We are for the moment in a low-growth environment. So, even if nominal returns for the market were to reduce from 15-20 per cent that equity was giving to 10-12 per cent, that's not such a bad thing overall.
As you track the global technology sector pretty closely, what's your take on e-commerce valuations and all the money that's going into tech startups in India?
There was a very interesting framework given by a professor in a Singapore University recently. He said that wherever the fulfilment of a customer's need can be done online, that is where it makes sense to have an e-commerce business. So, think about music downloads, iTunes stores or streaming movies via Netflix, Google playstore. Using e-commerce for ticketing makes sense too. E-commerce is also efficient wherever the number of stock-keeping units is very large, the search cost is very large and where a physical store will be inefficient. On the other hand, you have some products where delivery has to be in the physical world. Sometimes you may need the product immediately or the product may be low value. Here e-commerce would most likely fail. Think of medicines. If you want to have a tablet, you can't order it online and wait for it to come. Ditto for bread, groceries, milk and so on. So, some of these models may not succeed. But some will succeed in a big way.
Have you participated in recent IPOs like InterGlobe Aviation or Coffee Day? Why?
We haven't participated in these IPOs. Typically, when we evaluate management quality, a big weightage is given to the management's past behaviour. In an IPO, if it's the first company from that business group, it won't have an operating history. Some businesses may be run efficiently, but the actions may not be friendly towards minority shareholders. So typically, we would want to see some behaviour as a listed entity before we invest in a company. Again, typically, near about the IPO, investment bankers would tend to hype up the sector, the prospects and so on. So, we traditionally have been staying away from IPOs unless an IPO is something very compelling.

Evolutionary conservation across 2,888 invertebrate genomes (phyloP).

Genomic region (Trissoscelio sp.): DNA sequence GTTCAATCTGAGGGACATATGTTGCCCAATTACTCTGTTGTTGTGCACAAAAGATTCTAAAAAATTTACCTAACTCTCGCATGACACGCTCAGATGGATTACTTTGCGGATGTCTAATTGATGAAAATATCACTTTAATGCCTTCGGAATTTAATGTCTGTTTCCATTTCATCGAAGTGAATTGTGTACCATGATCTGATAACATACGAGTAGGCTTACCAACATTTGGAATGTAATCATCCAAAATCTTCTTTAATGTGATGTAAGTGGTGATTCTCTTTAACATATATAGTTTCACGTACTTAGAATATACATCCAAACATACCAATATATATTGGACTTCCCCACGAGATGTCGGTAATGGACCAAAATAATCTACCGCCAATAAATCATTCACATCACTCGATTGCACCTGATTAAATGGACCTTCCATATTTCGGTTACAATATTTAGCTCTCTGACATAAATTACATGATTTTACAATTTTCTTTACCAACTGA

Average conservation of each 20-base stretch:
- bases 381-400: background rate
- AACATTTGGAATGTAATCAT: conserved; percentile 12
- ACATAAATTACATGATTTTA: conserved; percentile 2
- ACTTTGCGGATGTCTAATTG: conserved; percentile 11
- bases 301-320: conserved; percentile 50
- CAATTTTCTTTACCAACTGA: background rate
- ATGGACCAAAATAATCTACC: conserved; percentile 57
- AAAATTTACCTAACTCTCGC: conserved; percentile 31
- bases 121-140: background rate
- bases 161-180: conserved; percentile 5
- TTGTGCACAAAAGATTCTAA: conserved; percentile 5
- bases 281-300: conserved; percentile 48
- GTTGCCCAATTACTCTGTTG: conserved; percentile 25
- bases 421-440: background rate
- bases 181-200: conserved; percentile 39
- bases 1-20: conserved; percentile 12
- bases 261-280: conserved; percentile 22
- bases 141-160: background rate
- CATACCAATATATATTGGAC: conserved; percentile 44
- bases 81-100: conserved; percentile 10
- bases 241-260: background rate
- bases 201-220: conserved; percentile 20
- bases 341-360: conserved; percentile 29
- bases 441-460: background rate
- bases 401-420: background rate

Alphabet (Google) is your biggest holding and it has gone through a restructuring. What is your take on it?
The restructuring is actually very significant. The coming quarter will be the first quarter where Google's reporting will be under the new structure. Currently, it is generating $14 billion profit after tax. Let's say that profit is coming after spending $9 billion on R&D. So, what is happening is that people are just valuing it on PAT; there's no value being ascribed to the R&D.
This is a company that's making many 10-15-year bets. Some of the projects are very significant. They have the Next business, which is hardware run by Tony Fedel, who is the creator of the iPod and the iPhone. Then there is their life sciences business. Big initiatives in artificial intelligence, in robotics, renewable energy in terms of wind energy are on the cards too. They're actually working on ultra-efficient wind mills that operate like kites on steel wires. Then they have this venture-capital fund called Google Ventures, where they buy stakes in various interesting startups. So, when the break-up happens, it will force people to use sum of the parts for the entire business, rather than just value it on the earnings that are being shown to them in a consolidated manner.
This interview appeared in the January 2016 Issue of Mutual Fund Insight.
The original article could be seen here.